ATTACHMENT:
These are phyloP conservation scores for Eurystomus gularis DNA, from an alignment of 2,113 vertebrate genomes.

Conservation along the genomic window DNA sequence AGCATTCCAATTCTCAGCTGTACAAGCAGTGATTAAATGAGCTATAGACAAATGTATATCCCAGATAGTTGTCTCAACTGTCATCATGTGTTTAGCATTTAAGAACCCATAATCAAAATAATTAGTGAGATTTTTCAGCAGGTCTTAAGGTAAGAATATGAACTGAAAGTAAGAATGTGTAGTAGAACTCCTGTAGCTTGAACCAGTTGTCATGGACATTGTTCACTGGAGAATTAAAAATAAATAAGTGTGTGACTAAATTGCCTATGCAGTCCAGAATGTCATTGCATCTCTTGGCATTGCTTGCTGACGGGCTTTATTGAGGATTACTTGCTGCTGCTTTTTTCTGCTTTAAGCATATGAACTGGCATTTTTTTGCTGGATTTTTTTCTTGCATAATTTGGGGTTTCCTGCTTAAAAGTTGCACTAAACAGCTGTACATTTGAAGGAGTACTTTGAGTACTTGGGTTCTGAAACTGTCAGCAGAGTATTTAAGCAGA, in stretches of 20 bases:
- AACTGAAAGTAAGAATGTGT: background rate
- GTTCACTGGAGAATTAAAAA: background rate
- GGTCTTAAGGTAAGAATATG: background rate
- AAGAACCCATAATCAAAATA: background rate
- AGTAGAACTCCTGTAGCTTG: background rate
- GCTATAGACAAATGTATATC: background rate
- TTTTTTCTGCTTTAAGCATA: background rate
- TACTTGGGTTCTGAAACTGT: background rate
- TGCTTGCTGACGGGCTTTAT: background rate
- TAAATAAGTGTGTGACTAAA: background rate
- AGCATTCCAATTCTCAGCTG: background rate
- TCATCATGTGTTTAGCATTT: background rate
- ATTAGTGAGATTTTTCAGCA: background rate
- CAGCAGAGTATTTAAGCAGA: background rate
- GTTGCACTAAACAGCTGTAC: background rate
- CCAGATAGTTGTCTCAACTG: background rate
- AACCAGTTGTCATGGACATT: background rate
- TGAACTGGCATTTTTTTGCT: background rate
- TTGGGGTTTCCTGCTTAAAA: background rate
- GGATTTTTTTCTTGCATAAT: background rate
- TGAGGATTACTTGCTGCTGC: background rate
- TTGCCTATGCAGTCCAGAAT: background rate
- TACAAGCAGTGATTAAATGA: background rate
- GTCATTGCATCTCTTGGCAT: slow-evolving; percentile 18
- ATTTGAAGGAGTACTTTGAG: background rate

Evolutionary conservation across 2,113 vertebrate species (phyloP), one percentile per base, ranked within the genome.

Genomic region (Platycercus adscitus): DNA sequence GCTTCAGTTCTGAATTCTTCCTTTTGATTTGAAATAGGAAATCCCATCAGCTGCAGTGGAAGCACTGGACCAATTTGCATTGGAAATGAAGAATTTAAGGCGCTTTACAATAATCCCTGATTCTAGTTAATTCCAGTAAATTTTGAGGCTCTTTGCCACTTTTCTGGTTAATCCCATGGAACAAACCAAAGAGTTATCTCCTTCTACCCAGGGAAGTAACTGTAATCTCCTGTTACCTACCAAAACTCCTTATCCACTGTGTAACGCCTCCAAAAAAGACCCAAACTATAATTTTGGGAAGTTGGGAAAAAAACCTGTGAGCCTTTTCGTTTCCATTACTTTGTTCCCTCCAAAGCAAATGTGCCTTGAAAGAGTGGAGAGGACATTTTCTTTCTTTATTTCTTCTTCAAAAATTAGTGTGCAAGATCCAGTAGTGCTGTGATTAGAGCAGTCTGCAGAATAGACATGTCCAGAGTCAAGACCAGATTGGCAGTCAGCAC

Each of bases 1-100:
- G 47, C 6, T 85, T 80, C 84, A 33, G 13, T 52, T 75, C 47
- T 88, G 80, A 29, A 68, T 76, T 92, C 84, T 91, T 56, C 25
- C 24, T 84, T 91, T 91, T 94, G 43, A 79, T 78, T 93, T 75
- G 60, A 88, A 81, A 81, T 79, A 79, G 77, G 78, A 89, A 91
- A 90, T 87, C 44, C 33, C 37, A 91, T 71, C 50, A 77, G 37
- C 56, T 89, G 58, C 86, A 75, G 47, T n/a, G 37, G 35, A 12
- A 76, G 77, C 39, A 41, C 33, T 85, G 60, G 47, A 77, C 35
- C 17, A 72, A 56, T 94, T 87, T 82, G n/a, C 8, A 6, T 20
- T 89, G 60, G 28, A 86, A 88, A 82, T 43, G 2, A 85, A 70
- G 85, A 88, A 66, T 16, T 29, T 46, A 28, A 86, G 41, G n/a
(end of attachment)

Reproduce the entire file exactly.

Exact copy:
These are phyloP conservation scores for Eurystomus gularis DNA, from an alignment of 2,113 vertebrate genomes.

Conservation along the genomic window DNA sequence AGCATTCCAATTCTCAGCTGTACAAGCAGTGATTAAATGAGCTATAGACAAATGTATATCCCAGATAGTTGTCTCAACTGTCATCATGTGTTTAGCATTTAAGAACCCATAATCAAAATAATTAGTGAGATTTTTCAGCAGGTCTTAAGGTAAGAATATGAACTGAAAGTAAGAATGTGTAGTAGAACTCCTGTAGCTTGAACCAGTTGTCATGGACATTGTTCACTGGAGAATTAAAAATAAATAAGTGTGTGACTAAATTGCCTATGCAGTCCAGAATGTCATTGCATCTCTTGGCATTGCTTGCTGACGGGCTTTATTGAGGATTACTTGCTGCTGCTTTTTTCTGCTTTAAGCATATGAACTGGCATTTTTTTGCTGGATTTTTTTCTTGCATAATTTGGGGTTTCCTGCTTAAAAGTTGCACTAAACAGCTGTACATTTGAAGGAGTACTTTGAGTACTTGGGTTCTGAAACTGTCAGCAGAGTATTTAAGCAGA, in stretches of 20 bases:
- AACTGAAAGTAAGAATGTGT: background rate
- GTTCACTGGAGAATTAAAAA: background rate
- GGTCTTAAGGTAAGAATATG: background rate
- AAGAACCCATAATCAAAATA: background rate
- AGTAGAACTCCTGTAGCTTG: background rate
- GCTATAGACAAATGTATATC: background rate
- TTTTTTCTGCTTTAAGCATA: background rate
- TACTTGGGTTCTGAAACTGT: background rate
- TGCTTGCTGACGGGCTTTAT: background rate
- TAAATAAGTGTGTGACTAAA: background rate
- AGCATTCCAATTCTCAGCTG: background rate
- TCATCATGTGTTTAGCATTT: background rate
- ATTAGTGAGATTTTTCAGCA: background rate
- CAGCAGAGTATTTAAGCAGA: background rate
- GTTGCACTAAACAGCTGTAC: background rate
- CCAGATAGTTGTCTCAACTG: background rate
- AACCAGTTGTCATGGACATT: background rate
- TGAACTGGCATTTTTTTGCT: background rate
- TTGGGGTTTCCTGCTTAAAA: background rate
- GGATTTTTTTCTTGCATAAT: background rate
- TGAGGATTACTTGCTGCTGC: background rate
- TTGCCTATGCAGTCCAGAAT: background rate
- TACAAGCAGTGATTAAATGA: background rate
- GTCATTGCATCTCTTGGCAT: slow-evolving; percentile 18
- ATTTGAAGGAGTACTTTGAG: background rate

Evolutionary conservation across 2,113 vertebrate species (phyloP), one percentile per base, ranked within the genome.

Genomic region (Platycercus adscitus): DNA sequence GCTTCAGTTCTGAATTCTTCCTTTTGATTTGAAATAGGAAATCCCATCAGCTGCAGTGGAAGCACTGGACCAATTTGCATTGGAAATGAAGAATTTAAGGCGCTTTACAATAATCCCTGATTCTAGTTAATTCCAGTAAATTTTGAGGCTCTTTGCCACTTTTCTGGTTAATCCCATGGAACAAACCAAAGAGTTATCTCCTTCTACCCAGGGAAGTAACTGTAATCTCCTGTTACCTACCAAAACTCCTTATCCACTGTGTAACGCCTCCAAAAAAGACCCAAACTATAATTTTGGGAAGTTGGGAAAAAAACCTGTGAGCCTTTTCGTTTCCATTACTTTGTTCCCTCCAAAGCAAATGTGCCTTGAAAGAGTGGAGAGGACATTTTCTTTCTTTATTTCTTCTTCAAAAATTAGTGTGCAAGATCCAGTAGTGCTGTGATTAGAGCAGTCTGCAGAATAGACATGTCCAGAGTCAAGACCAGATTGGCAGTCAGCAC

Each of bases 1-100:
- G 47, C 6, T 85, T 80, C 84, A 33, G 13, T 52, T 75, C 47
- T 88, G 80, A 29, A 68, T 76, T 92, C 84, T 91, T 56, C 25
- C 24, T 84, T 91, T 91, T 94, G 43, A 79, T 78, T 93, T 75
- G 60, A 88, A 81, A 81, T 79, A 79, G 77, G 78, A 89, A 91
- A 90, T 87, C 44, C 33, C 37, A 91, T 71, C 50, A 77, G 37
- C 56, T 89, G 58, C 86, A 75, G 47, T n/a, G 37, G 35, A 12
- A 76, G 77, C 39, A 41, C 33, T 85, G 60, G 47, A 77, C 35
- C 17, A 72, A 56, T 94, T 87, T 82, G n/a, C 8, A 6, T 20
- T 89, G 60, G 28, A 86, A 88, A 82, T 43, G 2, A 85, A 70
- G 85, A 88, A 66, T 16, T 29, T 46, A 28, A 86, G 41, G n/a